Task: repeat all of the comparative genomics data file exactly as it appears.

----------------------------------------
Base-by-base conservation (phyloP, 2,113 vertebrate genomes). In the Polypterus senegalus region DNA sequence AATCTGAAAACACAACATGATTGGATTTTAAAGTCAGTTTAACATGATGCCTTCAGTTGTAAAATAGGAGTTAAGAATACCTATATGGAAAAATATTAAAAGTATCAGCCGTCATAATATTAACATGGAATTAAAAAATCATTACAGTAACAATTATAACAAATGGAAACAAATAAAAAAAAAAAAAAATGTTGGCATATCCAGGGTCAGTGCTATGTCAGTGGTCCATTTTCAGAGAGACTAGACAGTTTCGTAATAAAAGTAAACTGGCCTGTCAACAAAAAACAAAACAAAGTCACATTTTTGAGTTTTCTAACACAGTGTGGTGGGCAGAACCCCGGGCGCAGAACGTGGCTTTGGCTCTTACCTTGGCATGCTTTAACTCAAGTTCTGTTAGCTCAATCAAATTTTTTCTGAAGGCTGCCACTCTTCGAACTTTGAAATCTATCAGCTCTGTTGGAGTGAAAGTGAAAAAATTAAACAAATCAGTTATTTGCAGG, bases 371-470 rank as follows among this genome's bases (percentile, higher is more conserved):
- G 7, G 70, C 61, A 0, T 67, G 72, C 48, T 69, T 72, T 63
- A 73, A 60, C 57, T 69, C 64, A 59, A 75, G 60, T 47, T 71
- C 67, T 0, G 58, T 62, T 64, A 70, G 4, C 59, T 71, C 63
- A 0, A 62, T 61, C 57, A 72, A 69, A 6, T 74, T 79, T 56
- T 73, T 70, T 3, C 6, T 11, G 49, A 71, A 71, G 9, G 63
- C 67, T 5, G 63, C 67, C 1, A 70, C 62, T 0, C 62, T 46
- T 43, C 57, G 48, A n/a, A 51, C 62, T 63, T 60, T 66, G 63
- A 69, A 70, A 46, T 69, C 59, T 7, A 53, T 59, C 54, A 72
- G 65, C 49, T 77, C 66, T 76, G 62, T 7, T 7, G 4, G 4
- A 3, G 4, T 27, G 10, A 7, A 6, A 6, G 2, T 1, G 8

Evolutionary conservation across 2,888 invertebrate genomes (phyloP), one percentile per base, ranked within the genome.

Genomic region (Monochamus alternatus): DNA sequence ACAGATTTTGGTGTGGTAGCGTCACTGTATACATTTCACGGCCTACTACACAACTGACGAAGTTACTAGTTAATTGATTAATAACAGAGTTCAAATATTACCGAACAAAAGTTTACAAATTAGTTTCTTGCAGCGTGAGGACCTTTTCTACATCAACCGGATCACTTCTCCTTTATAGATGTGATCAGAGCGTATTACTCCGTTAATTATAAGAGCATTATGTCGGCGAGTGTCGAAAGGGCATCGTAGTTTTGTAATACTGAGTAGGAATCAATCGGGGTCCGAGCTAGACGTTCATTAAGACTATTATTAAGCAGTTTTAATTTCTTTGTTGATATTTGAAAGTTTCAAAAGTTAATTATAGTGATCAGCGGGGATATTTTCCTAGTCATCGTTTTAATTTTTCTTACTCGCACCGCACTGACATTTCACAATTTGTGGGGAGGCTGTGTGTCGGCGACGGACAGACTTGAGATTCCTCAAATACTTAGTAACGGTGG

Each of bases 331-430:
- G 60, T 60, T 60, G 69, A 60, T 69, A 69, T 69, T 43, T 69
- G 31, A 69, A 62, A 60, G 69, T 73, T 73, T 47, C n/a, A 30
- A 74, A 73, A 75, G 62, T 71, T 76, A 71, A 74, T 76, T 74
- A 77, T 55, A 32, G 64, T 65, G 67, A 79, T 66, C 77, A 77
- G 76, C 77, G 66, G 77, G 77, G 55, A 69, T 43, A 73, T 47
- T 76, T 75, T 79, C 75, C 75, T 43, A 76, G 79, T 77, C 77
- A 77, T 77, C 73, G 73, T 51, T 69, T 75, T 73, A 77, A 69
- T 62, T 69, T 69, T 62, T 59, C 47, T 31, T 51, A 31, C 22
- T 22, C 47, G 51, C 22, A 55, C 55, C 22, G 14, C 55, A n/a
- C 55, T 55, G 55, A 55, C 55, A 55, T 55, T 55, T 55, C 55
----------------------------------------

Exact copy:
Base-by-base conservation (phyloP, 2,113 vertebrate genomes). In the Polypterus senegalus region DNA sequence AATCTGAAAACACAACATGATTGGATTTTAAAGTCAGTTTAACATGATGCCTTCAGTTGTAAAATAGGAGTTAAGAATACCTATATGGAAAAATATTAAAAGTATCAGCCGTCATAATATTAACATGGAATTAAAAAATCATTACAGTAACAATTATAACAAATGGAAACAAATAAAAAAAAAAAAAAATGTTGGCATATCCAGGGTCAGTGCTATGTCAGTGGTCCATTTTCAGAGAGACTAGACAGTTTCGTAATAAAAGTAAACTGGCCTGTCAACAAAAAACAAAACAAAGTCACATTTTTGAGTTTTCTAACACAGTGTGGTGGGCAGAACCCCGGGCGCAGAACGTGGCTTTGGCTCTTACCTTGGCATGCTTTAACTCAAGTTCTGTTAGCTCAATCAAATTTTTTCTGAAGGCTGCCACTCTTCGAACTTTGAAATCTATCAGCTCTGTTGGAGTGAAAGTGAAAAAATTAAACAAATCAGTTATTTGCAGG, bases 371-470 rank as follows among this genome's bases (percentile, higher is more conserved):
- G 7, G 70, C 61, A 0, T 67, G 72, C 48, T 69, T 72, T 63
- A 73, A 60, C 57, T 69, C 64, A 59, A 75, G 60, T 47, T 71
- C 67, T 0, G 58, T 62, T 64, A 70, G 4, C 59, T 71, C 63
- A 0, A 62, T 61, C 57, A 72, A 69, A 6, T 74, T 79, T 56
- T 73, T 70, T 3, C 6, T 11, G 49, A 71, A 71, G 9, G 63
- C 67, T 5, G 63, C 67, C 1, A 70, C 62, T 0, C 62, T 46
- T 43, C 57, G 48, A n/a, A 51, C 62, T 63, T 60, T 66, G 63
- A 69, A 70, A 46, T 69, C 59, T 7, A 53, T 59, C 54, A 72
- G 65, C 49, T 77, C 66, T 76, G 62, T 7, T 7, G 4, G 4
- A 3, G 4, T 27, G 10, A 7, A 6, A 6, G 2, T 1, G 8

Evolutionary conservation across 2,888 invertebrate genomes (phyloP), one percentile per base, ranked within the genome.

Genomic region (Monochamus alternatus): DNA sequence ACAGATTTTGGTGTGGTAGCGTCACTGTATACATTTCACGGCCTACTACACAACTGACGAAGTTACTAGTTAATTGATTAATAACAGAGTTCAAATATTACCGAACAAAAGTTTACAAATTAGTTTCTTGCAGCGTGAGGACCTTTTCTACATCAACCGGATCACTTCTCCTTTATAGATGTGATCAGAGCGTATTACTCCGTTAATTATAAGAGCATTATGTCGGCGAGTGTCGAAAGGGCATCGTAGTTTTGTAATACTGAGTAGGAATCAATCGGGGTCCGAGCTAGACGTTCATTAAGACTATTATTAAGCAGTTTTAATTTCTTTGTTGATATTTGAAAGTTTCAAAAGTTAATTATAGTGATCAGCGGGGATATTTTCCTAGTCATCGTTTTAATTTTTCTTACTCGCACCGCACTGACATTTCACAATTTGTGGGGAGGCTGTGTGTCGGCGACGGACAGACTTGAGATTCCTCAAATACTTAGTAACGGTGG

Each of bases 331-430:
- G 60, T 60, T 60, G 69, A 60, T 69, A 69, T 69, T 43, T 69
- G 31, A 69, A 62, A 60, G 69, T 73, T 73, T 47, C n/a, A 30
- A 74, A 73, A 75, G 62, T 71, T 76, A 71, A 74, T 76, T 74
- A 77, T 55, A 32, G 64, T 65, G 67, A 79, T 66, C 77, A 77
- G 76, C 77, G 66, G 77, G 77, G 55, A 69, T 43, A 73, T 47
- T 76, T 75, T 79, C 75, C 75, T 43, A 76, G 79, T 77, C 77
- A 77, T 77, C 73, G 73, T 51, T 69, T 75, T 73, A 77, A 69
- T 62, T 69, T 69, T 62, T 59, C 47, T 31, T 51, A 31, C 22
- T 22, C 47, G 51, C 22, A 55, C 55, C 22, G 14, C 55, A n/a
- C 55, T 55, G 55, A 55, C 55, A 55, T 55, T 55, T 55, C 55